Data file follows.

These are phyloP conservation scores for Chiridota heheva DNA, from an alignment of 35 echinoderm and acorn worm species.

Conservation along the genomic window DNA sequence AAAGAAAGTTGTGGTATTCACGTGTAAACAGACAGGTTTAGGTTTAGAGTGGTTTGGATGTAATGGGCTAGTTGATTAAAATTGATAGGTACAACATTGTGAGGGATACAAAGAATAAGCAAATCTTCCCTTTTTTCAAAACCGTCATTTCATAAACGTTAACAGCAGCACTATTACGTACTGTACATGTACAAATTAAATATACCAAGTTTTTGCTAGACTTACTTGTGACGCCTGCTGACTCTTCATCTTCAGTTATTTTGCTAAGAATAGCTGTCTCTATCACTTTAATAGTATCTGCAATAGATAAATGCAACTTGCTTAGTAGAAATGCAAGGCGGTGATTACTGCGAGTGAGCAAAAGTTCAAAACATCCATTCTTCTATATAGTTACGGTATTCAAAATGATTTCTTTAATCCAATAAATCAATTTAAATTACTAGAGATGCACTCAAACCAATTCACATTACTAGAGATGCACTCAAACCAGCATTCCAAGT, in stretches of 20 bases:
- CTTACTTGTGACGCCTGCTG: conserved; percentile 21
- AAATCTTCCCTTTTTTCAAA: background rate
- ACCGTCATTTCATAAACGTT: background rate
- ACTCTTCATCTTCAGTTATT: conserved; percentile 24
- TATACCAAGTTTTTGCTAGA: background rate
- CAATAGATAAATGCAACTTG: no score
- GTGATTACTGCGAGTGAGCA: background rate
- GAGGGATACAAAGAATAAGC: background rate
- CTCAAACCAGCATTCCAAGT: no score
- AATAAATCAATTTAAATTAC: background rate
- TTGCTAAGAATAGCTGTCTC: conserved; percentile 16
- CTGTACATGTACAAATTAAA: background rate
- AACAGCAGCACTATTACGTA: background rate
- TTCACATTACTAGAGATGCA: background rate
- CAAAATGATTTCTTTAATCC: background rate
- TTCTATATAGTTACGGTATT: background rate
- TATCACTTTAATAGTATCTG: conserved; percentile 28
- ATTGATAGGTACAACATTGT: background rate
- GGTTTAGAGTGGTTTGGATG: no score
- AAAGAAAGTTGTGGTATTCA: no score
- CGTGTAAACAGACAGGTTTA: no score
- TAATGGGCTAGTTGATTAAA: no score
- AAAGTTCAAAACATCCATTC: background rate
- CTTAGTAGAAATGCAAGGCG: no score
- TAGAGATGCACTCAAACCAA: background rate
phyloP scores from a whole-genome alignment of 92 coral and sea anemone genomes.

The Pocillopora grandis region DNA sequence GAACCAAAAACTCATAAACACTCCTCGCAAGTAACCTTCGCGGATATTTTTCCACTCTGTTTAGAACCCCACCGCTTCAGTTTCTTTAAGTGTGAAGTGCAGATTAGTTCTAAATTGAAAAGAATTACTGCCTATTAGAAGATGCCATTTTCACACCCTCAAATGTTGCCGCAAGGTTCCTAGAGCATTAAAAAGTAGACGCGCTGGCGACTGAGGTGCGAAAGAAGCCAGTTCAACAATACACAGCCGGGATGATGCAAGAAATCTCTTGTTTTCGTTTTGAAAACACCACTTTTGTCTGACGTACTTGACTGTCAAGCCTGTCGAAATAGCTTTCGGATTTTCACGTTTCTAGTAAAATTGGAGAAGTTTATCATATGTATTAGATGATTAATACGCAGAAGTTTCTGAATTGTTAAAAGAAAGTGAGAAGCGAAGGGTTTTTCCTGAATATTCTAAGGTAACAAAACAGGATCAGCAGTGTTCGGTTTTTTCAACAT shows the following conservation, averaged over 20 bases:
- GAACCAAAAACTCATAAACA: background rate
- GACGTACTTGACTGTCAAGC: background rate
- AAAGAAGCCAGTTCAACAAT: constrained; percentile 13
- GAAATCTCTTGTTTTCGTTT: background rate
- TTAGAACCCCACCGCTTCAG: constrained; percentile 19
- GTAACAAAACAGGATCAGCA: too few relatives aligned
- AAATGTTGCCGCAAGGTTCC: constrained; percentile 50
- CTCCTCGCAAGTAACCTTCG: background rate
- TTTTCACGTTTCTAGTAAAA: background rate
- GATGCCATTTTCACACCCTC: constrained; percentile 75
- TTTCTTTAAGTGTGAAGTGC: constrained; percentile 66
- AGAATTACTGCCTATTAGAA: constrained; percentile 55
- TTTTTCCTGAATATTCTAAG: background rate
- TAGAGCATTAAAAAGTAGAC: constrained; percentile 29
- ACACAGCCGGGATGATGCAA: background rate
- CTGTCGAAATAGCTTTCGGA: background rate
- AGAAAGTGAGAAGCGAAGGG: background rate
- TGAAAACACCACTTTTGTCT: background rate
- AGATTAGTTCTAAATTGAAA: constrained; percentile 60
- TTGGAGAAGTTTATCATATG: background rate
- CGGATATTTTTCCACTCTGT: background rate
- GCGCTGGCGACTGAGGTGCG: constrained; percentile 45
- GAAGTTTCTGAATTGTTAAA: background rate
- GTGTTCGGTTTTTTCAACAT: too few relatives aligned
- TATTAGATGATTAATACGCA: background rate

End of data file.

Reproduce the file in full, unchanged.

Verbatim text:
These are phyloP conservation scores for Chiridota heheva DNA, from an alignment of 35 echinoderm and acorn worm species.

Conservation along the genomic window DNA sequence AAAGAAAGTTGTGGTATTCACGTGTAAACAGACAGGTTTAGGTTTAGAGTGGTTTGGATGTAATGGGCTAGTTGATTAAAATTGATAGGTACAACATTGTGAGGGATACAAAGAATAAGCAAATCTTCCCTTTTTTCAAAACCGTCATTTCATAAACGTTAACAGCAGCACTATTACGTACTGTACATGTACAAATTAAATATACCAAGTTTTTGCTAGACTTACTTGTGACGCCTGCTGACTCTTCATCTTCAGTTATTTTGCTAAGAATAGCTGTCTCTATCACTTTAATAGTATCTGCAATAGATAAATGCAACTTGCTTAGTAGAAATGCAAGGCGGTGATTACTGCGAGTGAGCAAAAGTTCAAAACATCCATTCTTCTATATAGTTACGGTATTCAAAATGATTTCTTTAATCCAATAAATCAATTTAAATTACTAGAGATGCACTCAAACCAATTCACATTACTAGAGATGCACTCAAACCAGCATTCCAAGT, in stretches of 20 bases:
- CTTACTTGTGACGCCTGCTG: conserved; percentile 21
- AAATCTTCCCTTTTTTCAAA: background rate
- ACCGTCATTTCATAAACGTT: background rate
- ACTCTTCATCTTCAGTTATT: conserved; percentile 24
- TATACCAAGTTTTTGCTAGA: background rate
- CAATAGATAAATGCAACTTG: no score
- GTGATTACTGCGAGTGAGCA: background rate
- GAGGGATACAAAGAATAAGC: background rate
- CTCAAACCAGCATTCCAAGT: no score
- AATAAATCAATTTAAATTAC: background rate
- TTGCTAAGAATAGCTGTCTC: conserved; percentile 16
- CTGTACATGTACAAATTAAA: background rate
- AACAGCAGCACTATTACGTA: background rate
- TTCACATTACTAGAGATGCA: background rate
- CAAAATGATTTCTTTAATCC: background rate
- TTCTATATAGTTACGGTATT: background rate
- TATCACTTTAATAGTATCTG: conserved; percentile 28
- ATTGATAGGTACAACATTGT: background rate
- GGTTTAGAGTGGTTTGGATG: no score
- AAAGAAAGTTGTGGTATTCA: no score
- CGTGTAAACAGACAGGTTTA: no score
- TAATGGGCTAGTTGATTAAA: no score
- AAAGTTCAAAACATCCATTC: background rate
- CTTAGTAGAAATGCAAGGCG: no score
- TAGAGATGCACTCAAACCAA: background rate
phyloP scores from a whole-genome alignment of 92 coral and sea anemone genomes.

The Pocillopora grandis region DNA sequence GAACCAAAAACTCATAAACACTCCTCGCAAGTAACCTTCGCGGATATTTTTCCACTCTGTTTAGAACCCCACCGCTTCAGTTTCTTTAAGTGTGAAGTGCAGATTAGTTCTAAATTGAAAAGAATTACTGCCTATTAGAAGATGCCATTTTCACACCCTCAAATGTTGCCGCAAGGTTCCTAGAGCATTAAAAAGTAGACGCGCTGGCGACTGAGGTGCGAAAGAAGCCAGTTCAACAATACACAGCCGGGATGATGCAAGAAATCTCTTGTTTTCGTTTTGAAAACACCACTTTTGTCTGACGTACTTGACTGTCAAGCCTGTCGAAATAGCTTTCGGATTTTCACGTTTCTAGTAAAATTGGAGAAGTTTATCATATGTATTAGATGATTAATACGCAGAAGTTTCTGAATTGTTAAAAGAAAGTGAGAAGCGAAGGGTTTTTCCTGAATATTCTAAGGTAACAAAACAGGATCAGCAGTGTTCGGTTTTTTCAACAT shows the following conservation, averaged over 20 bases:
- GAACCAAAAACTCATAAACA: background rate
- GACGTACTTGACTGTCAAGC: background rate
- AAAGAAGCCAGTTCAACAAT: constrained; percentile 13
- GAAATCTCTTGTTTTCGTTT: background rate
- TTAGAACCCCACCGCTTCAG: constrained; percentile 19
- GTAACAAAACAGGATCAGCA: too few relatives aligned
- AAATGTTGCCGCAAGGTTCC: constrained; percentile 50
- CTCCTCGCAAGTAACCTTCG: background rate
- TTTTCACGTTTCTAGTAAAA: background rate
- GATGCCATTTTCACACCCTC: constrained; percentile 75
- TTTCTTTAAGTGTGAAGTGC: constrained; percentile 66
- AGAATTACTGCCTATTAGAA: constrained; percentile 55
- TTTTTCCTGAATATTCTAAG: background rate
- TAGAGCATTAAAAAGTAGAC: constrained; percentile 29
- ACACAGCCGGGATGATGCAA: background rate
- CTGTCGAAATAGCTTTCGGA: background rate
- AGAAAGTGAGAAGCGAAGGG: background rate
- TGAAAACACCACTTTTGTCT: background rate
- AGATTAGTTCTAAATTGAAA: constrained; percentile 60
- TTGGAGAAGTTTATCATATG: background rate
- CGGATATTTTTCCACTCTGT: background rate
- GCGCTGGCGACTGAGGTGCG: constrained; percentile 45
- GAAGTTTCTGAATTGTTAAA: background rate
- GTGTTCGGTTTTTTCAACAT: too few relatives aligned
- TATTAGATGATTAATACGCA: background rate